US economic growth was a bit stronger than initially thought in the second quarter, notching its best performance in nearly four years and putting the economy on track to hit the Trump administration’s goal of 3 per cent annual growth.
Gross domestic product increased at a 4.2 per cent annualised rate, the Commerce Department said on Wednesday in its second estimate of GDP growth for the April-June quarter. That was slightly up from the 4.1 per cent pace of expansion reported in July and was the fastest rate since the third quarter of 2014.
The slight upward revision to growth last quarter reflected more business spending on software than previously estimated and less imports of petroleum. Stronger software spending and a smaller import bill offset a downward revision to consumer spending.
Compared to the second quarter of 2017, the economy grew 2.9 per cent instead of the previously reported 2.8 per cent. Output expanded 3.2 per cent in the first half of 2018, rather than the 3.1 per cent estimated last month. The Trump administration has set a target of 3 per cent annual growth, which economists say is unsustainable because of structural constraints.
Robust growth in the second quarter was driven by one-off factors such as a $1.5 trillion tax cut package, which provided a jolt to consumer spending after a lackluster first quarter, and a front-loading of soybean exports to China to beat retaliatory trade tariffs.
There are signs some of the momentum was lost early in the third quarter. The government reported on Tuesday that the goods trade deficit jumped 6.3 percent to $72.2 billion in July as a 6.7 percent plunge in food shipments weighed on exports.
While consumer spending has remained strong early in the third quarter, the housing market has weakened further with homebuilding rising less than expected in July and sales of new and previously owned homes declining.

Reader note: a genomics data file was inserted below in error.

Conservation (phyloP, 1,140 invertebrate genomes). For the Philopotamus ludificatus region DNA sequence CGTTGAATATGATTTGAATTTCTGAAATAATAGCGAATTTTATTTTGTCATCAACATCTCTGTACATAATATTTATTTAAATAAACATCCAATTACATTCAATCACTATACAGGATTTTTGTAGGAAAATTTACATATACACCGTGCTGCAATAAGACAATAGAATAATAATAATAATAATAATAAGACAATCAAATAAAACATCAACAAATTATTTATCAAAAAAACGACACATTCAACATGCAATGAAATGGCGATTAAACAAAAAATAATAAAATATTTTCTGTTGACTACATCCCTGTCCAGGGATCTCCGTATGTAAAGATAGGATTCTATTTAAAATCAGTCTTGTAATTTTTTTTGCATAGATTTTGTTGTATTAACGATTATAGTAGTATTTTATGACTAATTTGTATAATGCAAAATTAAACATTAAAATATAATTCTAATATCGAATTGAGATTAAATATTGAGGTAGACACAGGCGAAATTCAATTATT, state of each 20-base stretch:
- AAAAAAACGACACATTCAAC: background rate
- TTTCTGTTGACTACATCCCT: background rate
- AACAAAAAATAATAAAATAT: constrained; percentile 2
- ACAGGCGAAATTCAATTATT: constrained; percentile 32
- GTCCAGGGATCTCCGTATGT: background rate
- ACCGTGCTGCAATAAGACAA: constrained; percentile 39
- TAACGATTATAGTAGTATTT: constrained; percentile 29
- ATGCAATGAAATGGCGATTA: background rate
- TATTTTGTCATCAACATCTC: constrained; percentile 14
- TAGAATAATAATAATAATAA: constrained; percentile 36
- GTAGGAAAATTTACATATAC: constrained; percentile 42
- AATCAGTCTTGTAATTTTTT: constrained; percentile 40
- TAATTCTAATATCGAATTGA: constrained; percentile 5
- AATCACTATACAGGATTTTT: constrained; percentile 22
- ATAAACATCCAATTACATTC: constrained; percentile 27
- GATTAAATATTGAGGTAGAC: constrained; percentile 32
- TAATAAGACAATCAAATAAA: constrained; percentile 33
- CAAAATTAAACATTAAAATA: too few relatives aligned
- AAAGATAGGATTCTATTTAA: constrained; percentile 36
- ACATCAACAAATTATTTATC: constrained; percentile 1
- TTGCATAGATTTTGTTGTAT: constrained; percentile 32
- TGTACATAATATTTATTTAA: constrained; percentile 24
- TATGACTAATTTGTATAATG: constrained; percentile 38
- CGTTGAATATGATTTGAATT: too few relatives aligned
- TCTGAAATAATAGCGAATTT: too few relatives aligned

The Trump administration’s “America First” policies, which have led to an escalation of a trade war between the United States and China as well as tit-for-tat tariffs with the European Union, Canada and Mexico, pose a risk to the economy.
Economists had expected second-quarter GDP growth would be revised down to a 4.0 per cent pace. The economy grew at a 2.2 per cent rate in the January-March period.
The US dollar held near a session high against a basket of currencies after the data. US stock index futures were largely flat while prices of longer-dated US Treasuries were slightly higher.
An alternative measure of economic growth, gross domestic income (GDI), increased at a rate of 1.8 per cent in the second quarter, slowing from the first quarter’s brisk 3.9 per cent pace.
The average of GDP and GDI, also referred to as gross domestic output and considered a better measure of economic activity, increased at a 3.0 percent rate in the April-June period. That followed a 3.1 per cent growth pace in the first quarter.
The income side of the growth ledger was restrained by after-tax corporate profits, which grew at an 2.4 percent rate last quarter, decelerating from the 8.2 percent pace logged in the first quarter.
Growth in consumer spending, which accounts for more than two-thirds of US economic activity, was lowered to a 3.8 per cent rate in the second quarter instead of the previously reported 4.0 per cent pace. Consumer spending increased at a 0.5 per cent pace in the first quarter.
Soybean exports were accelerated in the second quarter to beat Chinese tariffs that took effect in July. Overall exports rose at a 9.1 per cent rate in the second quarter instead of the previously estimated 9.3 per cent pace.
Imports declined at a 0.4 per cent rate, with petroleum accounting for much of the drop. The decrease in imports was the biggest since the fourth quarter of 2015. Imports were previously reported to have grown at a 0.5 per cent pace in the second quarter.
The drop in imports sharply narrowed the trade deficit. Trade added 1.17 percentage points to GDP growth in the second quarter rather than the previously reported 1.06 percentage points.
The front-loading of soybean exports, however, depleted farm inventories. Overall, inventories declined at a rate of $26.9 billion instead of the $27.9 billion pace reported last month.
Inventories subtracted 0.97 percentage point from GDP growth in the second quarter instead of the previously estimated 1.0 per cent.